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What to Watch For Tonight at the Oscars

LOS ANGELES — Pray for an envelope mix-up. Without one, the 92nd Academy Awards on Sunday could be thoroughly predictable.

Contrary to initial expectations, the ceremony, scheduled to begin at 8 p.m. Eastern, will not serve as a pivotal moment for Netflix, which leads the field with 24 nominations. “The Irishman,” Netflix’s primary contender, collapsed on the campaign trail, leaving a traditional movie from a traditional studio, the war epic “1917,” as the favorite to win best picture. (The last film about World War I to receive Hollywood’s top prize was “Lawrence of Arabia” in 1963. So perhaps that will give a few historians a tingle.)

This year’s acting races have been locked for weeks. Renée Zellweger (“Judy”), Joaquin Phoenix (“Joker”), Laura Dern (“Marriage Story”) and Brad Pitt (“Once Upon a Time … in Hollywood”) will almost assuredly take home Oscars. And do your best to feign surprise when “American Factory” wins the Oscar for best documentary and Elton John (“Rocketman”) collects the prize for song; those wins are set in stone, at least according to handicappers at Gold Derby, an entertainment honors site.

Cinematography? International Feature? Long since sewn up by Roger Deakins (“1917”) and Bong Joon Ho’s genre-busting “Parasite,” the first South Korean movie to be nominated for what used to be known as best foreign film.

And yet.

Surprises are possible. Last year, Glenn Close — the most-nominated living actor, male or female, without a statuette — was expected to finally win best actress for her role in “The Wife.” But the Academy of Motion Picture Arts and Sciences once again denied her a trip to the stage. The Oscar went to a delightfully gobsmacked Olivia Colman (“The Favourite”).

This time around, the best-picture category could hold a surprise. “Parasite,” a provocative take on class warfare, could sneak past “1917” to become the first foreign-language film to collect Hollywood’s top prize. The academy has greatly expanded its international voting ranks in recent years.

Both “1917” and “Parasite” are anomalies as major best-picture contenders: No actors are nominated from either film, something that usually indicates the Oscar will go to another candidate. “Once Upon a Time … in Hollywood,” with nods for Pitt and Leonardo DiCaprio, would be a decent spoiler bet. The Nazi satire “Jojo Rabbit,” which scored a nomination for Scarlett Johansson, also has a long shot.

But there are exceptions to this rule. “Slumdog Millionaire” was named best picture in 2009 without any acting nominations.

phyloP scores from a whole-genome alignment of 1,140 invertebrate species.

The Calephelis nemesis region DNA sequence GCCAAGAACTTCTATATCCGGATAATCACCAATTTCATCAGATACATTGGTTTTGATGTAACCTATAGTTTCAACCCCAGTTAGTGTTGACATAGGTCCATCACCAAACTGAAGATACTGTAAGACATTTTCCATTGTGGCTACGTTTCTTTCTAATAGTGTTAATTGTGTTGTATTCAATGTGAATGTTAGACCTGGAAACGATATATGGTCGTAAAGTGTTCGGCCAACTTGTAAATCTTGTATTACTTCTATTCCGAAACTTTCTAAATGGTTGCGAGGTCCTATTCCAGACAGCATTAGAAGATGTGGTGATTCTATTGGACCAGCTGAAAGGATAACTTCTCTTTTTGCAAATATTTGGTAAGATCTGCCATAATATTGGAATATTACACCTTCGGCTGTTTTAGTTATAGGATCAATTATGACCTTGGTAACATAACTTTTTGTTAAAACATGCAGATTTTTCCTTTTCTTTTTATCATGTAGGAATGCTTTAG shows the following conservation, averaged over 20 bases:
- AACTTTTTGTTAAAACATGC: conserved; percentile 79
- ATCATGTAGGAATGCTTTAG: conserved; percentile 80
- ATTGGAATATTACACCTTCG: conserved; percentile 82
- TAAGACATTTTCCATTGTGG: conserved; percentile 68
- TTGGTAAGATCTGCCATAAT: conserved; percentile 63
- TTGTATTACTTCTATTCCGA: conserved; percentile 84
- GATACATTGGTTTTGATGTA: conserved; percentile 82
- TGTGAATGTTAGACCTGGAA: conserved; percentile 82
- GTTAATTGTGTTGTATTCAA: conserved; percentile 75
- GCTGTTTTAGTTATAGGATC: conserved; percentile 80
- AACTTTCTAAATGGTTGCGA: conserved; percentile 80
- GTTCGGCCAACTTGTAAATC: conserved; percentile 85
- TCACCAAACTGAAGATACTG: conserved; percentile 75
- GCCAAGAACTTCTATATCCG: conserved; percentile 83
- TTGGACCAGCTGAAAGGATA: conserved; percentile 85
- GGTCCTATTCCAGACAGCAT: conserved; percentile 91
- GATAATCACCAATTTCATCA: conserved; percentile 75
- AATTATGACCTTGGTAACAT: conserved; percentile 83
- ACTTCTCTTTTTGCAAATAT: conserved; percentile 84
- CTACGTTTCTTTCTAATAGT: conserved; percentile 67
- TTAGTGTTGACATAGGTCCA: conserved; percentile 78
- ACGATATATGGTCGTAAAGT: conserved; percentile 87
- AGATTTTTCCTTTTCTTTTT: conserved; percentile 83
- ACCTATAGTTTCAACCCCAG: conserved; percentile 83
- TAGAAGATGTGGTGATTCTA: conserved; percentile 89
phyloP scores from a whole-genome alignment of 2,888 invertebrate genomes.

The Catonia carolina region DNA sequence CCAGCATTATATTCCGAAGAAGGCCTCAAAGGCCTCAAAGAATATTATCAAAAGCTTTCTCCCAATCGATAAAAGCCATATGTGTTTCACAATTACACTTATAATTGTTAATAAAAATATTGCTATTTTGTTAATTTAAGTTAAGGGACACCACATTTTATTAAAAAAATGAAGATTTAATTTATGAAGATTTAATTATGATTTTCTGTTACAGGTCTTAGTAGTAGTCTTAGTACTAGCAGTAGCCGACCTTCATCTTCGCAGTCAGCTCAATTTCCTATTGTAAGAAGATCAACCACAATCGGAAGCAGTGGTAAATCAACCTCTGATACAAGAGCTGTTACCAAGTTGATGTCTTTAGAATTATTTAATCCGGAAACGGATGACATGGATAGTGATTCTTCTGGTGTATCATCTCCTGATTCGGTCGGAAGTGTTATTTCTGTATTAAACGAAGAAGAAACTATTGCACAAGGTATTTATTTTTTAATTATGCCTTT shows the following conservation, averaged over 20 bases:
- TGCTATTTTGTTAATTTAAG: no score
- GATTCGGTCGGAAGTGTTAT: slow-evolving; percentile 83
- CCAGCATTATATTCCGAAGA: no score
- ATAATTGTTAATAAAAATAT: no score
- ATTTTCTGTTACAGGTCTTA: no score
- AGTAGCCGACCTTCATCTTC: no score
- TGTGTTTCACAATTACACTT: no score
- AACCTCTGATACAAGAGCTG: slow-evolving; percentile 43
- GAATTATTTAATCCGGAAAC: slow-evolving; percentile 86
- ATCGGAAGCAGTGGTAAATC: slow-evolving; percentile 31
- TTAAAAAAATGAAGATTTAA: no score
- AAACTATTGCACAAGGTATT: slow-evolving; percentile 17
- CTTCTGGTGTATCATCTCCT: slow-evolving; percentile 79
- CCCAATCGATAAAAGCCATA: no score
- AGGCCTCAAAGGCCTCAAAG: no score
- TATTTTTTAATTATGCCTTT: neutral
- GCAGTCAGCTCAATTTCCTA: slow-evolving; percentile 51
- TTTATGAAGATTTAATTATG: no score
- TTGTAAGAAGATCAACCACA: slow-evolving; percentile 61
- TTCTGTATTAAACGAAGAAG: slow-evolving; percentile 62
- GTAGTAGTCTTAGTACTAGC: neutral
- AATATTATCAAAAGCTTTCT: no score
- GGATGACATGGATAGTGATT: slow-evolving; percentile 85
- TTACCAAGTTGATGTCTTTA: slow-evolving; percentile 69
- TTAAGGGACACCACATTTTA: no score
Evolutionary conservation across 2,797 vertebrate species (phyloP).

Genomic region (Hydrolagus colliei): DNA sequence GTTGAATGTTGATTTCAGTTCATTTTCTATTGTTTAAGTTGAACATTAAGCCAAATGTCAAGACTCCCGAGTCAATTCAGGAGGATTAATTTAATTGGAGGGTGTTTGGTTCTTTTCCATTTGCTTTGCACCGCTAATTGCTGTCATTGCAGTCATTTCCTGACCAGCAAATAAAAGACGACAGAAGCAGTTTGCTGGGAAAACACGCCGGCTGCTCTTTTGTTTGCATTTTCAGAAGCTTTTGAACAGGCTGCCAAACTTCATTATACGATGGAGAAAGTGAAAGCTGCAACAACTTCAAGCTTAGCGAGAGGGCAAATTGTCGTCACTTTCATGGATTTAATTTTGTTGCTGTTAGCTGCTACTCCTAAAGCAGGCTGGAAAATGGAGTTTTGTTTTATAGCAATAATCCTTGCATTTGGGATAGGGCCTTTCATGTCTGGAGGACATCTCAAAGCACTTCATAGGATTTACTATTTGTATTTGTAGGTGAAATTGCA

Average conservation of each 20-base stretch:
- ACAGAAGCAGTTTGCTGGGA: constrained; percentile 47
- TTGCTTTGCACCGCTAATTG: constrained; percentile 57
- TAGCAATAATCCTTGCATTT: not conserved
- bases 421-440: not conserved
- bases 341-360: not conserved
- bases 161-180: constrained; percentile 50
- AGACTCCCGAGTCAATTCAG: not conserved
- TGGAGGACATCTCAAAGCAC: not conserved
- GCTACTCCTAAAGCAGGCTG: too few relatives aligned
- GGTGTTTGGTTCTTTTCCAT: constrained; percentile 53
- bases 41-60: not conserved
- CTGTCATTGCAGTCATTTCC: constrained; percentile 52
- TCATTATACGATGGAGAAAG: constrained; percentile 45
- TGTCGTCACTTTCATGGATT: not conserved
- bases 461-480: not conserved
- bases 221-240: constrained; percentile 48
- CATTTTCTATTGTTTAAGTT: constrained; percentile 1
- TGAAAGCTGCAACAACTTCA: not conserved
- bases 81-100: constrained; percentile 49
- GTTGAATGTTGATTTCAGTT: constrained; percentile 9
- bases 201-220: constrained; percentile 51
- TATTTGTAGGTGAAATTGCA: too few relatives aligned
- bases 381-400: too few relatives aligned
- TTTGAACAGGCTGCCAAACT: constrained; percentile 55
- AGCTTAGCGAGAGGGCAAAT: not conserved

Unlike last year, the academy has (mostly) avoided shooting itself in the foot in the run-up to the ceremony — no firing a host, no backtracking on a “popular” Oscar category, no proposed shoving of some awards into commercial breaks. Maybe this time the academy is saving the Sturm und Drang for the telecast, which, for the second year running, will not have a host.

We can only hope. Here are some other things to consider.

With its technical wizardry and impressive box office results — $252 million worldwide and counting — “1917” is considered a good bet to convert at least six of its 10 nominations into trophies. Look for it to be honored for sound editing, sound mixing and visual effects in addition to receiving the prizes for best picture, director and cinematography.

But the academy is otherwise poised to spread the little gold men around.

Little Women,” with six nominations, will probably receive one Oscar, for Jacqueline Durran’s period costume designs. “Jojo Rabbit,” also with six nominations, will likely have to make due with a lone win for Taika Waititi’s adapted screenplay. The car-racing drama “Ford v Ferrari” (four nods) could emerge victorious in the film editing category, while the best chance for “Bombshell” is in makeup and hairstyling.

The night’s most-nominated film, “Joker,” honored in 11 categories, will probably win for Phoenix’s performance and for Hildur Gudnadóttir’s score. An Oscar for her would end the academy’s 22-year streak of honoring male composers.

Academy voters increasingly like to uncouple best director from best picture. It’s called having your cake and eating it too.

The two categories have split 50 percent of the time over the past decade. Last year, Alfonso Cuarón won the directing Oscar for “Roma,” about a domestic worker in Mexico City in the 1970s. “Green Book,” directed by Peter Farrelly, won best picture (to some boos).

This year, Sam Mendes (“1917”) is the directing favorite. But Bong could pull off an upset for “Parasite.” The other nominees are Quentin Tarantino (“Once Upon a Time … in Hollywood”), Todd Phillips (“Joker”) and Martin Scorsese (“The Irishman”).

Director and every other category — except best picture — are voted on with a single-choice system; voters pick their choice and the one with the most votes wins. Best picture now has a complicated “preferential” system in which nominees are ranked 1 through 9, and the second- and third-place positions can carry as much weight as first place.

The best-picture category can have as many as 10 or as few as five nominees, depending on how voters spread their support. This year there are nine: “1917,” “Parasite,” “Once Upon a Time … in Hollywood,” “Joker,” “The Irishman,” “Jojo Rabbit,” “Ford v Ferrari,” “Marriage Story” and “Little Women.”

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